Rhubarb, rhubarb. It’s not rubbish at all, in fact rather tasty when handled well. Here, Nick tells us more about forced rhubarb, what it is and how to work with it to create scrumptious desserts and perfectly balanced savoury accompaniments.
What is forced rhubarb?
Forced rhubarb is rhubarb that has been grown indoors, without sunlight. It tend to be more tender in the raw form and does not take on the pink colour we associate with it. More greeny/orange.
Is forced rhubarb any different to late summer rhubarb?
Yes, late summer rhubarb is grown outdoors and has a much tougher flesh and brighter pink red colour to it. It needs more cooking and more sugar to balance the acidity.
What can we do with rhubarb other than crumbles and compotes?
We make a lovely rhurbarb sorbet by giving the rhubarb a little roast over a cooling rack and then adding sugar and grenadine for colour. We blitz this and churn it to sorbet. My Nan used to make amazing rhubarb triffle, I think the acid in the rhubarb works so well with the custard and cream.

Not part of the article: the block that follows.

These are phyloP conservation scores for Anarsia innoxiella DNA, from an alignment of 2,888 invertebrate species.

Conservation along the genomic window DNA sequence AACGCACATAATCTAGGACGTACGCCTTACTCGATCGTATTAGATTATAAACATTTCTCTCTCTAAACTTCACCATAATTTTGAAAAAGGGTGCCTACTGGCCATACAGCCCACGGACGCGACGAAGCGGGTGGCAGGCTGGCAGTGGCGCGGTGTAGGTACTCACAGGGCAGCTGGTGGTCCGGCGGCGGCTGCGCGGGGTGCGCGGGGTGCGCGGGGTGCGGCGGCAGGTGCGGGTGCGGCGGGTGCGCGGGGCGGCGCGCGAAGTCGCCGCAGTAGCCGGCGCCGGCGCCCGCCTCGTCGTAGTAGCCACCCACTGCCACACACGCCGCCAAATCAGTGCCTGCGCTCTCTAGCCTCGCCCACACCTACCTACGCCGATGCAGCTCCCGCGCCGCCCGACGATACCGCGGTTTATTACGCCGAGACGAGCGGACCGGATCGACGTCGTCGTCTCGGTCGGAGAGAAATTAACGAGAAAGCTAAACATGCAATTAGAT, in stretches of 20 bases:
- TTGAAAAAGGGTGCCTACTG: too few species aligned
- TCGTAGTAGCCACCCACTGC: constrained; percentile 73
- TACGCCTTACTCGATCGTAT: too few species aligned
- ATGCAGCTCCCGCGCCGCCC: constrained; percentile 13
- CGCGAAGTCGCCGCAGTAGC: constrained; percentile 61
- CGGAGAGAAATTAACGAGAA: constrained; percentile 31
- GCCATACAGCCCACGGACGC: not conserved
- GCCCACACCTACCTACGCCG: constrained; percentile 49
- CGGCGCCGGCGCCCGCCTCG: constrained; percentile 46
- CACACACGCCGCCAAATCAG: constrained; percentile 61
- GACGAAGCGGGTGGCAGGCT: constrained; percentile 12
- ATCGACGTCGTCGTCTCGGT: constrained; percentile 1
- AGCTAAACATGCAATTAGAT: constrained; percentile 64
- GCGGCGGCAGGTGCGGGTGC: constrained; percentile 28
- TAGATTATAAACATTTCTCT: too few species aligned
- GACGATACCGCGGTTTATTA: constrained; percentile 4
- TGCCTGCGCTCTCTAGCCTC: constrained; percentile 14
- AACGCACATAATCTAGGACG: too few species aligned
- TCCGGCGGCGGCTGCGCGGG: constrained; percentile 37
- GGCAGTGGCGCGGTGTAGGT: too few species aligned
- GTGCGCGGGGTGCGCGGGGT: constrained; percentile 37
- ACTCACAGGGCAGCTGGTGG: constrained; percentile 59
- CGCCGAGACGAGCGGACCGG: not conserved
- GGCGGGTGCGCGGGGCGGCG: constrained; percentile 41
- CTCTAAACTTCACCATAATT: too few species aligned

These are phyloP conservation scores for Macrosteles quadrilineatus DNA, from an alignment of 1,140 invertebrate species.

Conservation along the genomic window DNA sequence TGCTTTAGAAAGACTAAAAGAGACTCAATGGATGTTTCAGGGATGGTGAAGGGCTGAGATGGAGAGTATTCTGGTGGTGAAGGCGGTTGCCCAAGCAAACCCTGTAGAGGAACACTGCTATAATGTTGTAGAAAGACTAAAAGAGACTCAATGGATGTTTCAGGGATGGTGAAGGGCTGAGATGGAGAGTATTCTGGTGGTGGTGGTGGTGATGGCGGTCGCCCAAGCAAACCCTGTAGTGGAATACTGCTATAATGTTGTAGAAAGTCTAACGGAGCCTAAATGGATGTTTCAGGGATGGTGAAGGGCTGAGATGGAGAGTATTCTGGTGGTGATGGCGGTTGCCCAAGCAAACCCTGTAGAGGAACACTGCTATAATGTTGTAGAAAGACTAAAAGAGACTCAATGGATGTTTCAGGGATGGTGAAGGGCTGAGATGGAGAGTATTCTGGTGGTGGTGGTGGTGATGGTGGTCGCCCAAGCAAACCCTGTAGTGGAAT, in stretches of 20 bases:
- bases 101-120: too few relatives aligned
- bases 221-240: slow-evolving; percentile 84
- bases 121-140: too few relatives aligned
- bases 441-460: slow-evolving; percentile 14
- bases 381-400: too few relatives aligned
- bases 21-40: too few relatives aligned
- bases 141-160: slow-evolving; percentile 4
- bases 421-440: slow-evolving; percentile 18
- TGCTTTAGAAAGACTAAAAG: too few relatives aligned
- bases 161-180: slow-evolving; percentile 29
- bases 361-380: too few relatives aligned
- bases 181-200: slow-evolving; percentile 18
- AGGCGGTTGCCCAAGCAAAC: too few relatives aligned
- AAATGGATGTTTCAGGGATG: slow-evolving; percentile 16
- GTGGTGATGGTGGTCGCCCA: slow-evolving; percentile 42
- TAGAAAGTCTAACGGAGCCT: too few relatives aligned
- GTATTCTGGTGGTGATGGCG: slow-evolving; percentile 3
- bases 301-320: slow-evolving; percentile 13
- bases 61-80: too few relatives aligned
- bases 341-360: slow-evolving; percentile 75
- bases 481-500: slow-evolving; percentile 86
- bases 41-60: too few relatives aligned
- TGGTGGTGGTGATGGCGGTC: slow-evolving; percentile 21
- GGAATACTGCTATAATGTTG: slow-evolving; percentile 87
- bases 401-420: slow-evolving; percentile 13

Tips for best cooked rhubarb?
You must peel it. You have to treat rhubarb gently, it will over cook quickly and become stringy, so keep your eye on it. Slice it it into batons and slow poach in a sugar syrup with some juniper – it’s lovely!
You can use rhubarb to accompany savoury dishes too. It works particularly well with liver parfaits providing a nice acidic balance. Serve with some crisp Melba toasts or just the best toasted bread you have to hand – delicious. (As an aside, but just to demonstrate the point, it is a common accompaniment for Fois Gras).
Random rhubarb fact
Yorkshire is home to the Rhubarb Triangle and Yorkshire forced rhubarb has had EU Protected Designation of Origin status since 2010!